In the ’90s you got together with Andy and Chris again to play some John’s Children reunion gigs. How did that come about and how did it feel to play with them after a long time…?
Actually it was tried once before, in the mid seventies I suppose, when Hewlett proposed a reformed JC with me instead of him (he didn’t get where he is today without proposing etc. etc.), Adrian Fisher and Trevor White, both being guitarists from Sparks, and Andy and Chris. We rehearsed a few times but it didn’t seem to be a serious proposition. So then many years after Radio Stars, or my Radio Stars anyway, I saw in Time Out, the London listings magazine, that there was some kind of Bolan convention gig going on. Bugger me if I didn’t find Andy and Chris, and a stash of other people that I knew, performing John’s Adults Unplugged. We kept in touch, met in various pubs and then Andy asked if I’d like to do a couple of gigs with them. Which I did (Notre Dame and the ICA), the Notre Dame gig being my last night as a UK resident, so that was a nice way to go out. Andy kindly drove me and my 25 cases of stuff to the airport the following day, and it all fell down the stairs and broke. Nice thought, anyway. Then later the Grand San Diego Fiasco Festival wanted to book us for threepence and a kiss, so I went to the UK to rehearse and then we all starved to death in San Diego for ten days. It was great, it must be said, not least because we all had known each other for twenty five years by this point. Chris’s false teeth (alright, tooth) fell out on stage, as we all know, and entered the JC Mythology (in this household anyway). (Yep, same here! Anyone who hasn’t yet purchased the Jet CD, there’s more about this essential chapter of the JC mythology in the liner notes – worth the price of the CD alone! -Mikko)

Why were you not on the “new” John’s Children CD from 1999? How do you like the record?
Interesting, especially the flower arranging and wigs. I was probably in Pakistan or Guatemala or Turkey or Ghana, if it was 99. I don’t think there is a bass player on it, actually.

What are your most and least favourite John’s Children tunes to play and to hear?
My least favourite to play used to be Perfumed Garden, but it’s now my favourite to listen to because it’s (the new version, anyway) so great. Can’t work it out, meself. Any list of other old unfavourites must give an honourable mention to This Is Your Wife. It’s great fun playing It’s Been A Long Time and Jagged Time Lapse (new version). Hippy Gumbo is a bit baffling sometimes, especially the bit where it goes from A minor to, er…., A minor. My thoughts tend to wander a bit at this time. Did I feed the cat, did I turn the gas off, is there life after death, when does the bar close, this sort of existential grappling.

There’s a live CD coming out from the John’s Children/Jet/Radio Stars mini tour called Music For The Herd Of Herring. Why is it called that?
Pardon?

Have you written any new material together with Andy and/or Chris, to be used on a possible John’s Children project in the future? There has been talk of an album called Bonfire At Baxters, what’s the deal with that? Any other projects in the works?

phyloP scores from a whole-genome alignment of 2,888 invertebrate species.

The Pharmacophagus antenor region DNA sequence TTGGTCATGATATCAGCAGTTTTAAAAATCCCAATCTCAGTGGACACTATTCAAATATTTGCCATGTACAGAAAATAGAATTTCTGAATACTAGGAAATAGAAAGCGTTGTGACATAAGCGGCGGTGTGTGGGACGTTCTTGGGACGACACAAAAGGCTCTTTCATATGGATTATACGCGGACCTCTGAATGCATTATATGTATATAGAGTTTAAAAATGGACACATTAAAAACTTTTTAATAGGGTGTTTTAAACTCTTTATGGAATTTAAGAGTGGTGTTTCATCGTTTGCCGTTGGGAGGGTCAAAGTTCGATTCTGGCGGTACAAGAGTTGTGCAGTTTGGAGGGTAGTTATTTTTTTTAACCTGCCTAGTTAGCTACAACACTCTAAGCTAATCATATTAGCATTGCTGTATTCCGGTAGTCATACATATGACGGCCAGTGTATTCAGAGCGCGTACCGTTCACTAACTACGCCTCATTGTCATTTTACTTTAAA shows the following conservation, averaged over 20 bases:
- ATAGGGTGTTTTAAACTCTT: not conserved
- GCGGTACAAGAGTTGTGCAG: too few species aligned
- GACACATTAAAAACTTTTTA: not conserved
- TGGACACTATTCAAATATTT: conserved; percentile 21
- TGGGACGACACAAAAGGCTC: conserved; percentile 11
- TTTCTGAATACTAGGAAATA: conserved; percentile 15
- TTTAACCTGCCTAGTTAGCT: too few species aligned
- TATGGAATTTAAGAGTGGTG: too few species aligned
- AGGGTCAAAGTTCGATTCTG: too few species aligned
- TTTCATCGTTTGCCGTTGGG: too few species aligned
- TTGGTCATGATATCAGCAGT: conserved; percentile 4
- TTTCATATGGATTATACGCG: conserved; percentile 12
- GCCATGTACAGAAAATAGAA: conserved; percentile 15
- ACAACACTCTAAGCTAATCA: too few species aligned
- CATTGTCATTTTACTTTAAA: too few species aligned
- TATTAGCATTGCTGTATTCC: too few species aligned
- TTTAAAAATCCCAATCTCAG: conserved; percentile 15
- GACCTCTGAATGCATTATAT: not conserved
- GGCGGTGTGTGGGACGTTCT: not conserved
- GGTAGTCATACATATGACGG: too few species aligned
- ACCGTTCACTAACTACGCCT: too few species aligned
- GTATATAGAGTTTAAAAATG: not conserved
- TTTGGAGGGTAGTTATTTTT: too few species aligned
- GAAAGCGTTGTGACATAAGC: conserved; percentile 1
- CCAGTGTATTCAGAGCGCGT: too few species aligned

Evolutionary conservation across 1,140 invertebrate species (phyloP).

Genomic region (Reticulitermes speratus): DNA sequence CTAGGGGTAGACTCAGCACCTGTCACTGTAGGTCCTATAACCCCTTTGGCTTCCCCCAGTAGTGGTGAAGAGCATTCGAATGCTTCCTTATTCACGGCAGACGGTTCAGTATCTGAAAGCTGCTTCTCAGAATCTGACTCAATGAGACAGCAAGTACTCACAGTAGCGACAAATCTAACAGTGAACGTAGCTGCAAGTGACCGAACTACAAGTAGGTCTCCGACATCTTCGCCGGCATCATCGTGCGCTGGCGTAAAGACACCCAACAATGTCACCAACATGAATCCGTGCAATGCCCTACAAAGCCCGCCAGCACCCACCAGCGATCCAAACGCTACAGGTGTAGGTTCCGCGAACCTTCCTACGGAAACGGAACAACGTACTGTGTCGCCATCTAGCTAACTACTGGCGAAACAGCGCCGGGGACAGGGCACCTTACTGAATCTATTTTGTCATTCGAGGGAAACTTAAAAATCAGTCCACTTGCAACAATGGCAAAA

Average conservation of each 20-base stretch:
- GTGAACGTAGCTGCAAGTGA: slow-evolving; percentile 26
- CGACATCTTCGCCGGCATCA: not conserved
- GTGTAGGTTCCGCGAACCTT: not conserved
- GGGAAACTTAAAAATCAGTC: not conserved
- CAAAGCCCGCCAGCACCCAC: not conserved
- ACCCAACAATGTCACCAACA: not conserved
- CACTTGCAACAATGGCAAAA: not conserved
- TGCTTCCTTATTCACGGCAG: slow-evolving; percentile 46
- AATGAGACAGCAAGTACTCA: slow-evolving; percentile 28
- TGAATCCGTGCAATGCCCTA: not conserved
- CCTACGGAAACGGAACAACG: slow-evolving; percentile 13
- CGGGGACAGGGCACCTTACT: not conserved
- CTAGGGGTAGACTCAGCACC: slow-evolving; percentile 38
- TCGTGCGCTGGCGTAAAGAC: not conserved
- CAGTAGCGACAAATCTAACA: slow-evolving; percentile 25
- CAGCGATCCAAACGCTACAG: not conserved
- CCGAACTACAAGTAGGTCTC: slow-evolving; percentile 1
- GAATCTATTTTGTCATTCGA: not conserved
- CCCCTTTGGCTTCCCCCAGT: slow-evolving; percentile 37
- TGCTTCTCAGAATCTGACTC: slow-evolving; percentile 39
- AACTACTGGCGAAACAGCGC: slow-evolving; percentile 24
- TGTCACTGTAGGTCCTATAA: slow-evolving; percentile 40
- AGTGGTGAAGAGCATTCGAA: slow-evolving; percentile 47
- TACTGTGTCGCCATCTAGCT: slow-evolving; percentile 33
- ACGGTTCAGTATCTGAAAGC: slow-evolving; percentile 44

Well – we threw in a new tune for the Nothing… tour but then we threw it out again, cos life’s too short sometimes. I’d love to do a proper studio recording of the band as it is today – I now have the recording and production skills that I hadn’t mastered in the early days and we could do something quite special, even though Chris hates studio recordings. But his drums on Herring sound ‘just as they should have before’, he says, so maybe there will be some opportunity… Bonfire At Baxters is an old album by Jefferson Airplane, is it not, which came out in 1967 if my memory serves. Not quite sure how this fits into the general scheme of things…

What type of music do you listen to these days? What do you think of the rock music scene of the past decade or so?
Last few CDs I bought: ConstruKction Of Light by King Crimson (released 2000), Turn It Over by Tony Williams Lifetime (rel. 1971), Monkjack by Jack Bruce (1995), It’s A Curious Life by Anthony Hindson (1999), The Shape Of Jazz To Come by Ornette Coleman (1959), Music For Hangovers by Cheap Trick (1999) and With a Twist by Todd Rundgren (1997). (Plus a lot of ‘world music’, of course, but I get all that free). I just love neurosis these days, especially quality neurosis with great singing, and these CDs all deal with aspects of the condition. OK, Ornette Coleman wasn’t such a great singer, but I daresay you take the point.

I don’t find there is an enormous quantity of groovy music being created at present – I spent a long time working with vocalists and machines (Boy George, George Michael, Sonique, Primal Scream remixes, S’Express) and I’ve had enough of that thank you – I like stuff that’s decently composed and structured (lyrically as well as musically) and that has some humanity about it. And possibly a bit of wit, if it’s not too much to ask. Well, that narrows the field down by about 95%.

Since this interview will be exclusive to the John’s Children website, let’s bring up the subject of the Internet for one question… How much of an e-mailer and web surfer are you?
I spend a lot of time time hunched over a tiny screen swearing at the slowness of the download and calculating my phone bills, so yes, I do it, it’s essential to my work these days.

Thank you very much for your time, Martin! Any last comments you wish to say to the web site visitors?
Ah yes, the and-finally-any-funny-stories question so beloved of journalists . Actually I think it’s great that anybody is interested in anything at all today, given that so much is just dumped on yer plate pre-digested, interaction-free, no thought necessary. It’s great that there are people who are discerning and who express preferences, like the geezers who look at your site. Keep it up, as the actress said to the bishop.

Leave a Reply

Your email address will not be published. Required fields are marked *